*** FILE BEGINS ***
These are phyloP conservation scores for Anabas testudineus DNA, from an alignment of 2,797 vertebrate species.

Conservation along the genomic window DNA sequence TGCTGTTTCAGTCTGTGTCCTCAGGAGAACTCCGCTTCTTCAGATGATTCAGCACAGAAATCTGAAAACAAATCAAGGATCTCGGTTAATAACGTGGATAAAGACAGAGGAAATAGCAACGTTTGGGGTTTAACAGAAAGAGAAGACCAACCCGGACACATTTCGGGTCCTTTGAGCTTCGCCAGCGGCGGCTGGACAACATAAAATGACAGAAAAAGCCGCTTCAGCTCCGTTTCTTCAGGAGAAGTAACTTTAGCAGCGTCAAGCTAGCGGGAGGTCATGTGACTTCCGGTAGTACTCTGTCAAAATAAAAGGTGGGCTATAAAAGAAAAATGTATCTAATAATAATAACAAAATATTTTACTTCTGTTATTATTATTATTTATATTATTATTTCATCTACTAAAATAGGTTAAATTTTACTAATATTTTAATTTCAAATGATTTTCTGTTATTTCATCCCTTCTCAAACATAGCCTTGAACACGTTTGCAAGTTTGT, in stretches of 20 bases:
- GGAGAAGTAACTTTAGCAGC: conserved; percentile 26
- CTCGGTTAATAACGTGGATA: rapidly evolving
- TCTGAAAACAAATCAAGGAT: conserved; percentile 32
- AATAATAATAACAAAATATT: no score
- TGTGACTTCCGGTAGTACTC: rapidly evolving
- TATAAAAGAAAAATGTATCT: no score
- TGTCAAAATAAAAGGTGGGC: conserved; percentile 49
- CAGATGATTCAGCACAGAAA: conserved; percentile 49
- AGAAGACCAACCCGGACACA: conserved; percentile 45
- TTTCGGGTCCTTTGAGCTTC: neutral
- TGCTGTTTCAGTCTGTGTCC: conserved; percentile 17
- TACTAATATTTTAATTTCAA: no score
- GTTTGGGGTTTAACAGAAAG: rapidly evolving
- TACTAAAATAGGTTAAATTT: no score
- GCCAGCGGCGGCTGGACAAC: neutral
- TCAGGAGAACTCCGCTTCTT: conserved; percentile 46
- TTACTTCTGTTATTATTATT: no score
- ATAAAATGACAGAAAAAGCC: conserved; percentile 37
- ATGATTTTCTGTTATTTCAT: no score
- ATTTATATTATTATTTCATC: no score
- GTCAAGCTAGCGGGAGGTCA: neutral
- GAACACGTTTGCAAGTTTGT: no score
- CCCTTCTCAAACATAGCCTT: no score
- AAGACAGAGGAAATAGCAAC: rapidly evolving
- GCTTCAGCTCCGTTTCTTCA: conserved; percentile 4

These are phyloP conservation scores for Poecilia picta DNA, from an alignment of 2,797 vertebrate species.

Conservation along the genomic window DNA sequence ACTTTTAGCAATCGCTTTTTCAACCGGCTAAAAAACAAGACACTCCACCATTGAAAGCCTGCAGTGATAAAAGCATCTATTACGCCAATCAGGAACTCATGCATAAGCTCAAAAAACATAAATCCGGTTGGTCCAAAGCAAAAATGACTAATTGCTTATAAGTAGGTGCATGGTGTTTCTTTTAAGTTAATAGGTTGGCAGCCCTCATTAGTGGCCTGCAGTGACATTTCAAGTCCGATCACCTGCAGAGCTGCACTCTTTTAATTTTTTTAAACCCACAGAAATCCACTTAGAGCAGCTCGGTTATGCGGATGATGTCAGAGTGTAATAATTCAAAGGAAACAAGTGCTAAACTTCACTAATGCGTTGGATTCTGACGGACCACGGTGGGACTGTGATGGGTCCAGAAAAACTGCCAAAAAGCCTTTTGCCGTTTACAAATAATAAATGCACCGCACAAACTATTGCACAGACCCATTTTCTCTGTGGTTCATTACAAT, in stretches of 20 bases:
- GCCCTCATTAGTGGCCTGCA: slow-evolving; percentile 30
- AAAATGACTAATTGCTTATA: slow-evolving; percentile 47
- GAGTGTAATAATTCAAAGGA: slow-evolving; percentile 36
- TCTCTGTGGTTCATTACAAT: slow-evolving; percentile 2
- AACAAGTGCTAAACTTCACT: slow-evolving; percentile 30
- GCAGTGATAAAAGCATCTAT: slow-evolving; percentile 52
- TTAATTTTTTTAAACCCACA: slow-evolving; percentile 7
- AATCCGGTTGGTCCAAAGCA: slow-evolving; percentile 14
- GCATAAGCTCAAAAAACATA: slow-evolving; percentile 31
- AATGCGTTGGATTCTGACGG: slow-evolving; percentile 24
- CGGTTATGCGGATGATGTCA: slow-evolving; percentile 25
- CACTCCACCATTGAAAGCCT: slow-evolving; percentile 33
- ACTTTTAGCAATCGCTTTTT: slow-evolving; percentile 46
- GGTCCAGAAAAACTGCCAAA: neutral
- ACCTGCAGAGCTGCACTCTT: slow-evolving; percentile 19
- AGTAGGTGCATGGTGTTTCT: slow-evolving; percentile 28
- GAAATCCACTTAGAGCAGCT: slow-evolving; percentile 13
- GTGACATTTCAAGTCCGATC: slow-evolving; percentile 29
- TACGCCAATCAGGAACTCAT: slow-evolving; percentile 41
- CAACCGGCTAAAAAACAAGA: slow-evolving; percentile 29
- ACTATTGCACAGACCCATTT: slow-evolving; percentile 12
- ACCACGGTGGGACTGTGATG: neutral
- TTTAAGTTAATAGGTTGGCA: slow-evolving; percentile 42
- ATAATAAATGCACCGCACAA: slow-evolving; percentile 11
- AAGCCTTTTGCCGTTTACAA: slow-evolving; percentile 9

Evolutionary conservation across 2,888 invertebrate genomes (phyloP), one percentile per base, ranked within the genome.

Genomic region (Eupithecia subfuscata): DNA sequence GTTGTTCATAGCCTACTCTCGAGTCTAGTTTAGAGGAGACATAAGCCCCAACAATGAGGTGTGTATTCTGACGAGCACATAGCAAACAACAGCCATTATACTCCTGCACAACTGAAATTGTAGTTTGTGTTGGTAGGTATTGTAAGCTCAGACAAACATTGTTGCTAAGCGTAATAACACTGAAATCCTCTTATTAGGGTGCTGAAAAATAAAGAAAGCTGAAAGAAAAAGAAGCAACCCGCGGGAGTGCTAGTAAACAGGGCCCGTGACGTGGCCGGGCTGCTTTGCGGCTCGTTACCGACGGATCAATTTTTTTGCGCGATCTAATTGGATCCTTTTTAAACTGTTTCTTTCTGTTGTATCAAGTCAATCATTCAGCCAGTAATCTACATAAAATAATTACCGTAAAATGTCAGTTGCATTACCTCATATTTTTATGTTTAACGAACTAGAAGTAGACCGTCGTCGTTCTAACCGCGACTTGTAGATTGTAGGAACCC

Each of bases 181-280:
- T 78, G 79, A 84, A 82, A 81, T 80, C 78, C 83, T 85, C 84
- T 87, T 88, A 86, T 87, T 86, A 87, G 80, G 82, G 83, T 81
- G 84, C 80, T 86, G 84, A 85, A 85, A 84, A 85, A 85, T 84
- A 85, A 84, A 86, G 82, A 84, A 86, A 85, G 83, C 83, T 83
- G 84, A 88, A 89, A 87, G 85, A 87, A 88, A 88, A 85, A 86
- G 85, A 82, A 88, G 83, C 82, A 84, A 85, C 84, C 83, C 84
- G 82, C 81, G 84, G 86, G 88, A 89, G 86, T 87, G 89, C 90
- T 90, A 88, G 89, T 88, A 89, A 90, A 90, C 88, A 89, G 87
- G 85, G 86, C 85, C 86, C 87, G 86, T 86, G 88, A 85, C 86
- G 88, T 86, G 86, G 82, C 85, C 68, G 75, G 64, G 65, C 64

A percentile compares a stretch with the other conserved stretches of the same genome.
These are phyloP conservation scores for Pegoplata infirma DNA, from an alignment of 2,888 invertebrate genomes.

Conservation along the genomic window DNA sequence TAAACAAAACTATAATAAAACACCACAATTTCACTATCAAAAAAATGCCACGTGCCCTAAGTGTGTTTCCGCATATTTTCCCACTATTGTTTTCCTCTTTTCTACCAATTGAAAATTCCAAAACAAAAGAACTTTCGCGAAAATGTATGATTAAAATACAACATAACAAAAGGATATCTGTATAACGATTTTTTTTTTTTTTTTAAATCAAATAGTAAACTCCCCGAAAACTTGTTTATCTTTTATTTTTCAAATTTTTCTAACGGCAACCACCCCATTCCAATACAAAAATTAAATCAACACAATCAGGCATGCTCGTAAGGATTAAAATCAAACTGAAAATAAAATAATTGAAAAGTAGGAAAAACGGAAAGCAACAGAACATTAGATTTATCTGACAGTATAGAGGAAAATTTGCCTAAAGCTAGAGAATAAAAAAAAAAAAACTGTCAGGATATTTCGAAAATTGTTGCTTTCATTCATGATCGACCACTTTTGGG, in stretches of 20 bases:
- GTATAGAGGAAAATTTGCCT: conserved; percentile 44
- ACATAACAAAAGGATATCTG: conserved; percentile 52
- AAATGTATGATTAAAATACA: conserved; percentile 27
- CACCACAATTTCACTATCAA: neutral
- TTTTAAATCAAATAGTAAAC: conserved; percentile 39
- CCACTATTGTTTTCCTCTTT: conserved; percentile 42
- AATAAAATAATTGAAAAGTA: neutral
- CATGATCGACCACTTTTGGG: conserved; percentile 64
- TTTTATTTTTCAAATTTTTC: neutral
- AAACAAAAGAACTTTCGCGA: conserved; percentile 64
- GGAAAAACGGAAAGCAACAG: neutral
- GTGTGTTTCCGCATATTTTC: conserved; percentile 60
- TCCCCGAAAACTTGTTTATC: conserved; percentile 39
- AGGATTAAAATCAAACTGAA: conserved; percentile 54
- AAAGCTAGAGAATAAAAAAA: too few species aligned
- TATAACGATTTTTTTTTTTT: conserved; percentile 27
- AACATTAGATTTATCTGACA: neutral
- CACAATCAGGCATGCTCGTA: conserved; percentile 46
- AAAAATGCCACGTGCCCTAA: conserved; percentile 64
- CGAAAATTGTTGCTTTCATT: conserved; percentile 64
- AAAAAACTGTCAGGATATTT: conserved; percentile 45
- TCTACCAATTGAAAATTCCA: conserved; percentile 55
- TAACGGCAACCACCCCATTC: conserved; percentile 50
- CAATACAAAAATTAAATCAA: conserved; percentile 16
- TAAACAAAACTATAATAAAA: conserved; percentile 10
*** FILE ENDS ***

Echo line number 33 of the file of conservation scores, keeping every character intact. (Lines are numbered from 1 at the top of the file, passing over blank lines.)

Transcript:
- TCTCTGTGGTTCATTACAAT: slow-evolving; percentile 2